How I Talk to White People About Racism
Clay Rivers

A major problem, in my opinion, is that white folks in the United States do not have the prerequisites of study to have serious conversations about racism. This means one must always expect to start the conversation at a remedial level — and sadly, usually one will not find this to have been in error.

This puts people of color in the unpleasant circumstance of often having to teach a racism 101 class, then prove it’s not fiction, before heavy conversations even start.

By contrast, people of color tend to have absorbed those prerequisites from birth — so it’s possible to have a much more nuanced dialogue that feels much more like it’s going somewhere.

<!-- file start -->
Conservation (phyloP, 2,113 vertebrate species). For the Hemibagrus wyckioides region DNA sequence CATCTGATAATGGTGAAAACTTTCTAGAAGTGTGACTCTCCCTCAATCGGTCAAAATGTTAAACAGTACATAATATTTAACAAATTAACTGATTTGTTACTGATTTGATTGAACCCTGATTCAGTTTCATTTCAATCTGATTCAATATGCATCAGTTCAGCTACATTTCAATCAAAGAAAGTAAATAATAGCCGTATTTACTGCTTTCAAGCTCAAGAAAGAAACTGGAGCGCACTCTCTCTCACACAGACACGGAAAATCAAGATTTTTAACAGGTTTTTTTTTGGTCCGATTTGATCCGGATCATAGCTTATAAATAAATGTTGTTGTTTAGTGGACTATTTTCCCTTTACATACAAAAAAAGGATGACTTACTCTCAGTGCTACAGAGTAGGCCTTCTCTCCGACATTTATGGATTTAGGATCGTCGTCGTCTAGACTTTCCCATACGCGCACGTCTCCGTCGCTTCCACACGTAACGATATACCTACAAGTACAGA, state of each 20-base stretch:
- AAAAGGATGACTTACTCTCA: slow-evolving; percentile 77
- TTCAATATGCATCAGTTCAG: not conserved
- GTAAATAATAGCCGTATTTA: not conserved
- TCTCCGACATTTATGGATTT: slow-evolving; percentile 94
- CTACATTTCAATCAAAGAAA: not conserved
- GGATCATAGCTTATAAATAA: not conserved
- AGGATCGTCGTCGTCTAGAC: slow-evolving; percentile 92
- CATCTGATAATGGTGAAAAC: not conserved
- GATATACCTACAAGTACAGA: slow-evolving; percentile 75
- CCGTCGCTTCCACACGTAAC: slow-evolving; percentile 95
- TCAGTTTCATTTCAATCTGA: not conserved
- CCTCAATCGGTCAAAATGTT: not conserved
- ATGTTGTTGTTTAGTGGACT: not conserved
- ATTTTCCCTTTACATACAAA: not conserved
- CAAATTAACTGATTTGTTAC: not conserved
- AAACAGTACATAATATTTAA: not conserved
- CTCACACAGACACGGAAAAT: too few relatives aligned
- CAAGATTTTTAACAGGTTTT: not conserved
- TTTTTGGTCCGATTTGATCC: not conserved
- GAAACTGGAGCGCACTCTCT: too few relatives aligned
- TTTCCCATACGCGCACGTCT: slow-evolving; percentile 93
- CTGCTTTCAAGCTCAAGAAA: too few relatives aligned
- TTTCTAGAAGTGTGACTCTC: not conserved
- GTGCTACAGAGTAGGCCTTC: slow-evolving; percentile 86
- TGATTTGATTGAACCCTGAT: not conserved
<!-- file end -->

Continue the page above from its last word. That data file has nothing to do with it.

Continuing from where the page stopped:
On the one hand I want more white folks to stand up and speak out about racism; at the same time, our voices are already given all kinds of signal boost over others, and what I really want is for white people to just finally get on with their racism 101 homework without waiting for someone to make them do it.

How many generations of people of color must gain competence in how to talk to white people about racism, before white people en masse start to make it a priority to gain competence in talking with, and listening to, non-white voices?

Thank you for this piece — and for continuing to do the thankless thing that I’m sure feels fruitless at times, too. I believe it does matter and it does reach people.

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